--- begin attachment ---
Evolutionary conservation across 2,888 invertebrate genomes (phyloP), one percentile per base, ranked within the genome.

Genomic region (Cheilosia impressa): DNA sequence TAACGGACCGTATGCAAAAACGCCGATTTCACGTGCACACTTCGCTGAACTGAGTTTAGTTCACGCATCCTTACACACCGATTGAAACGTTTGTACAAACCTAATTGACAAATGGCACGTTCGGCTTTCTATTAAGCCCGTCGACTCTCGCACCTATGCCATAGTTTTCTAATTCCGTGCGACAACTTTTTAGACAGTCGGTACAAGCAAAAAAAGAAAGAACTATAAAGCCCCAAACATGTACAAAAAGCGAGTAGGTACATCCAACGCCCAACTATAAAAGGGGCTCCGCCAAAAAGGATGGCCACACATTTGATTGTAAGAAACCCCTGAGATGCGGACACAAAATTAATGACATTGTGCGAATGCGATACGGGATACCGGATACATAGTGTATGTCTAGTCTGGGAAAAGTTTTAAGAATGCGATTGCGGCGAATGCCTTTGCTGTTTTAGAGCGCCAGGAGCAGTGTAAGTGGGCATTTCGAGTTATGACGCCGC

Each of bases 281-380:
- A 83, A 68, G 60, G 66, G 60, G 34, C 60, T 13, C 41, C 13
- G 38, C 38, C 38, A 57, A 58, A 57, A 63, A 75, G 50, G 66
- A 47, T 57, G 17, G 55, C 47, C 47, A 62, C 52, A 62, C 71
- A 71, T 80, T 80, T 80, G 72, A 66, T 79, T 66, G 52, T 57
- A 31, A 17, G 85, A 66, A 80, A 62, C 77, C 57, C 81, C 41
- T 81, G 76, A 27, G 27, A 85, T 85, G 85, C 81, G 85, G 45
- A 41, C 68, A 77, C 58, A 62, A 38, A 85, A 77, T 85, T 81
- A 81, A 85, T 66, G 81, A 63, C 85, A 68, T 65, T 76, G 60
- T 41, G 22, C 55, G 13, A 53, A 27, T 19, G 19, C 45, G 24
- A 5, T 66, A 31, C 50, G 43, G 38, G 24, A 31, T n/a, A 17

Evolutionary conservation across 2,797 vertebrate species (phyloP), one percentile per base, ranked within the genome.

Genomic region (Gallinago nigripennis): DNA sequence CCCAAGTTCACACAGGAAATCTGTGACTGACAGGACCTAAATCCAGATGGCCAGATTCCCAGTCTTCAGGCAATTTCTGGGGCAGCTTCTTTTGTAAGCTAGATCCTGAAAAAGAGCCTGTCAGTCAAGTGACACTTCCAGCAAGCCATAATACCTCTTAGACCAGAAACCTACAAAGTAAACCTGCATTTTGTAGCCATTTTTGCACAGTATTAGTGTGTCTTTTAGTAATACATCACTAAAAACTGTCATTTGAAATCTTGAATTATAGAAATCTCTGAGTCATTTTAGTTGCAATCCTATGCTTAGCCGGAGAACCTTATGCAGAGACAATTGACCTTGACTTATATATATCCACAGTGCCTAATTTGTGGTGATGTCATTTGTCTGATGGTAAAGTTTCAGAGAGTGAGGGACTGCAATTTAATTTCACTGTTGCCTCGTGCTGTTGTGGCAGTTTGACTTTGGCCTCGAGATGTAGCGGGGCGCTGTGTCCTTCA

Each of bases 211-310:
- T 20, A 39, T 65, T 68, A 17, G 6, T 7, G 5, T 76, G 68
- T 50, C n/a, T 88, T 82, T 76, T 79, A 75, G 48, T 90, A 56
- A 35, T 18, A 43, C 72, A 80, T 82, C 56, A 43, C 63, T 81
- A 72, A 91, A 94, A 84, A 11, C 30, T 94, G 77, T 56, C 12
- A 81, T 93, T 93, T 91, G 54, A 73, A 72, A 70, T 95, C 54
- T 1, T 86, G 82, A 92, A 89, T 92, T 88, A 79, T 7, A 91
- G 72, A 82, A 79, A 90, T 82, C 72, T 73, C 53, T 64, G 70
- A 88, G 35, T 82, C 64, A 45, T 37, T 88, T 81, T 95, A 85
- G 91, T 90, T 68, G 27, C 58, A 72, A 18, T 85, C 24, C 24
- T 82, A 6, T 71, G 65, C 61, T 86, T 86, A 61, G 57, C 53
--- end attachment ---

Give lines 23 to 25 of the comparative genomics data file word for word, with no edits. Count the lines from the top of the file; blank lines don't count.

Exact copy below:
- G 72, A 82, A 79, A 90, T 82, C 72, T 73, C 53, T 64, G 70
- A 88, G 35, T 82, C 64, A 45, T 37, T 88, T 81, T 95, A 85
- G 91, T 90, T 68, G 27, C 58, A 72, A 18, T 85, C 24, C 24